When someone asks you what genre the video game Firewatch is, what do you say in response?
‘Walking simulator’? ‘Narrative adventure’? ‘Indie exploration’? Most people would not start by calling it a ‘short interpersonal drama’.
If someone asks you what genre Mass Effect is you’d probably say ‘shooter’ or ‘RPG’ before you would describe it as a ‘Young Adult Sci-Fi Fantasy Adventure’.
As a rule of thumb, when it comes to video game genre classification we as an industry talk far more readily about mechanical classifications of genre rather than their narrative genre.
This, in many ways, makes sense when looking back at the history of video games as a medium. Where novels, movies and TV fiction all began with a focus on narrative at their core, games spent numerous years pushing interactive mechanics with their limited resources rather than stories. When you have highly limited resources available, it’s much easier to focus on presenting pong paddles or barrels to jump over than trying to tell compelling and cohesive tales.
Video games began as a mechanical genre. Stories being told in games came later, as an optional luxury developers added only when they had an excess of resources to hand. Narrative was not the core of video games as a medium, so it was not core to how we classified them. Genre distinctions never broke out from this mentality.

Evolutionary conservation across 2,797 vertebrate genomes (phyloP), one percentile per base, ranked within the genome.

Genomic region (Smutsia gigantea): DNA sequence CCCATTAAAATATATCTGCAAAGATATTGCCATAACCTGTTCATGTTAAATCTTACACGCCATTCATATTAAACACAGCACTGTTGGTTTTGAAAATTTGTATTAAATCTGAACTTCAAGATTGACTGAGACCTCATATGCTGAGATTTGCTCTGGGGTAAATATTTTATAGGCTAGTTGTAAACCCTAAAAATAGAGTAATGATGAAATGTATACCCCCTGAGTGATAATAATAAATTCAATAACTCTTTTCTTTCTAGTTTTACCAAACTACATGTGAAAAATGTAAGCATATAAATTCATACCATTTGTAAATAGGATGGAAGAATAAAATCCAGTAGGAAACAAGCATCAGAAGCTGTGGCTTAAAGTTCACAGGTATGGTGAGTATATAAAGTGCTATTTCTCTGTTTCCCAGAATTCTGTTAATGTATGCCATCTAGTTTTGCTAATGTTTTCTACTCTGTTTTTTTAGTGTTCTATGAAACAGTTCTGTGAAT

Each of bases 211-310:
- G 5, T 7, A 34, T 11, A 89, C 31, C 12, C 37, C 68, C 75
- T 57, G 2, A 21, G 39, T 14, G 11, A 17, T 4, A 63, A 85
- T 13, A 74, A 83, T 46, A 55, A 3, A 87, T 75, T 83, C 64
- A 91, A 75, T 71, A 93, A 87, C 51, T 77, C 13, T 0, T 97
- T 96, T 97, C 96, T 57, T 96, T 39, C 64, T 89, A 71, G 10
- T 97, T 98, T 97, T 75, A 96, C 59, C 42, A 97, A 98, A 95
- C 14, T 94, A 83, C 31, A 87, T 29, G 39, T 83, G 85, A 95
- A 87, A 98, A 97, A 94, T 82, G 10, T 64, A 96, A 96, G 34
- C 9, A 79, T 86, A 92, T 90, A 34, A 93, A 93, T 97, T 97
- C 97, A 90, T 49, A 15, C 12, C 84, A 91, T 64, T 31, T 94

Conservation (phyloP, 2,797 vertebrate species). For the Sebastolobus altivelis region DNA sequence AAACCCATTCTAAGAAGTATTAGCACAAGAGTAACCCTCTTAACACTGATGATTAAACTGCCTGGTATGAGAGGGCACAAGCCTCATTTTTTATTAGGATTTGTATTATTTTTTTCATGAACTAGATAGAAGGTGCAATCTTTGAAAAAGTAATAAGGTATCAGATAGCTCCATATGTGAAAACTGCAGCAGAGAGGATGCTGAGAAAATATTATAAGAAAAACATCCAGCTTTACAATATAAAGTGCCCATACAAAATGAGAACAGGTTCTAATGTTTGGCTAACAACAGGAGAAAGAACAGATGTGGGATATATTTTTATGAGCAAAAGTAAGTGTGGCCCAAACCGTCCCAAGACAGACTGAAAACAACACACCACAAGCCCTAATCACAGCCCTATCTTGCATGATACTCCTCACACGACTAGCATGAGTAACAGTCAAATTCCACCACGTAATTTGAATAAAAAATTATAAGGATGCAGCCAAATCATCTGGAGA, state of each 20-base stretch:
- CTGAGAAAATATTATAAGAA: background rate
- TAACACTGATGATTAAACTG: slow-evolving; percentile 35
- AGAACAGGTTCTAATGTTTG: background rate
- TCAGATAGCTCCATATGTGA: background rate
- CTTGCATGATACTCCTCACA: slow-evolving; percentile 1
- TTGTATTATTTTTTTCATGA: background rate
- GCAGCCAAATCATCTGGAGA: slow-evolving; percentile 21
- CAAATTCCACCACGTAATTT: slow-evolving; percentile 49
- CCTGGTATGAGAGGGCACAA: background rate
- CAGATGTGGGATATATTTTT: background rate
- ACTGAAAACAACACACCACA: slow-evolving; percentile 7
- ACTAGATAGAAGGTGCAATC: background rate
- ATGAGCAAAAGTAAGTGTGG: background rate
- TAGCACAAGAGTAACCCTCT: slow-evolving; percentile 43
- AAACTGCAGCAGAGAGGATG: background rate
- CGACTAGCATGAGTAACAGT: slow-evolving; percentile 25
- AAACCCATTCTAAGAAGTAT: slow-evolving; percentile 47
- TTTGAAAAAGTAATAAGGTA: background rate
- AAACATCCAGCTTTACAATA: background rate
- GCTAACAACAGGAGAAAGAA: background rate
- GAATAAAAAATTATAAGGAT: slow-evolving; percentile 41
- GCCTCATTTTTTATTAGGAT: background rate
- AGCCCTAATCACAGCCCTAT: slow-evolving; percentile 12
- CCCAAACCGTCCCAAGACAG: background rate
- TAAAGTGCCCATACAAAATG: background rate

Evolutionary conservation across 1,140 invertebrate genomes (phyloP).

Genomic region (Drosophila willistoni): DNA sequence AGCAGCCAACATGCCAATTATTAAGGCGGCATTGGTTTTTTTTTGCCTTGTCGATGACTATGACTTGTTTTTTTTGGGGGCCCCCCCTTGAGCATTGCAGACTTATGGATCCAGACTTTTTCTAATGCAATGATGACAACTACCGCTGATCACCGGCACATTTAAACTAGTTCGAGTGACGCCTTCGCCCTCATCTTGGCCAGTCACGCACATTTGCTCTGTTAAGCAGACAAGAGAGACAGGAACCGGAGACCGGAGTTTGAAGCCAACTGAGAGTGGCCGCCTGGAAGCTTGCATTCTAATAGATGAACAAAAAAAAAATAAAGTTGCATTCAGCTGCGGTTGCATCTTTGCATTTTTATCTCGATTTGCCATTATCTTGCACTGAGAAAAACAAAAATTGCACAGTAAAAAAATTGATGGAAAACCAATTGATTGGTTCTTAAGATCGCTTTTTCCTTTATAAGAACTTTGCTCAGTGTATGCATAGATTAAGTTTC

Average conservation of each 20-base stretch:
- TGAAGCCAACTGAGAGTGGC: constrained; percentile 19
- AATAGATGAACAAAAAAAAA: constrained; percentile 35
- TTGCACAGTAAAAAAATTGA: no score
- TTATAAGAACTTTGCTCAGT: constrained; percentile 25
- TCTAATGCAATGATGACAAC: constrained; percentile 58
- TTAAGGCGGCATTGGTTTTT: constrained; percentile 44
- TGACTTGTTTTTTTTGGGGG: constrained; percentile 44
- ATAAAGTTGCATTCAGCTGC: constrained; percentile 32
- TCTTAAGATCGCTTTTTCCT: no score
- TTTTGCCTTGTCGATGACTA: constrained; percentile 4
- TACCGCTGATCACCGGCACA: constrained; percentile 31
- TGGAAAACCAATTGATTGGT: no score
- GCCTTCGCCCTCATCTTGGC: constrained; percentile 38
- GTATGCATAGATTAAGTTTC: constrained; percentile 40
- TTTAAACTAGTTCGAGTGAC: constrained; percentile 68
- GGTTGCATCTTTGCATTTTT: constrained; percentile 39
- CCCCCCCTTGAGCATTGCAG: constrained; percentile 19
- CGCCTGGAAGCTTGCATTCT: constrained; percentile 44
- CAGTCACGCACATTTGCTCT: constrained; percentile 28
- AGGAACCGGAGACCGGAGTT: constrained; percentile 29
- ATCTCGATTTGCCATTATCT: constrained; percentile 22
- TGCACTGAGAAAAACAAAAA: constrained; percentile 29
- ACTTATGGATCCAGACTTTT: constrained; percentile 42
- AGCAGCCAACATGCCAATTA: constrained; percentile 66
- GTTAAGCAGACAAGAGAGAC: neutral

On paper, this might not seem like a big deal. We don’t focus on narrative genres when discussing games, but game narratives still exist. I suspect that if we made narrative genres an inherent part of how we talked about games, we would see their stories held to a higher standard and improve as a result. If we used comedy as a genre distinction for video games, it would become apparent very quickly how few interactive narratives make humor a core aspect of their design. We would likely see an increase in comedy game development, as the lack of competition in the space would be apparent.
Games like Gone Home and The Beginner’s Guide, which are both minimal on interactive elements, would no longer be lumped together as “walking sims”. The fact they are minimally interactive fails to highlight how different the experiences are, and classifying them also by narrative genre would help players better understand which of those games is a better fit for them. Life is Strange and Tales from the Borderlands are currently both described as “Episodic Adventure”, where they should probably be described as ‘teen drama’ and ‘fast paced action comedy’ respectively.
There is seemingly one exception to this trend in “survival horror”, which combines both a mechanical and narrative element into the same genre. While we usually classify games as horror or survival horror, maybe we could perhaps separate survival out as a gameplay genre, and horror as a narrative genre, to apply them separately to other games?
Limiting our classifications of games to mechanics lumps together games with very little in common, and fails to paint a proper picture of the experiences being offered to players.
Going forward, I’m going to try to discuss mechanic genres as well as narrative ones when describing a game. and I really want to see others do the same for the sake of games as a medium.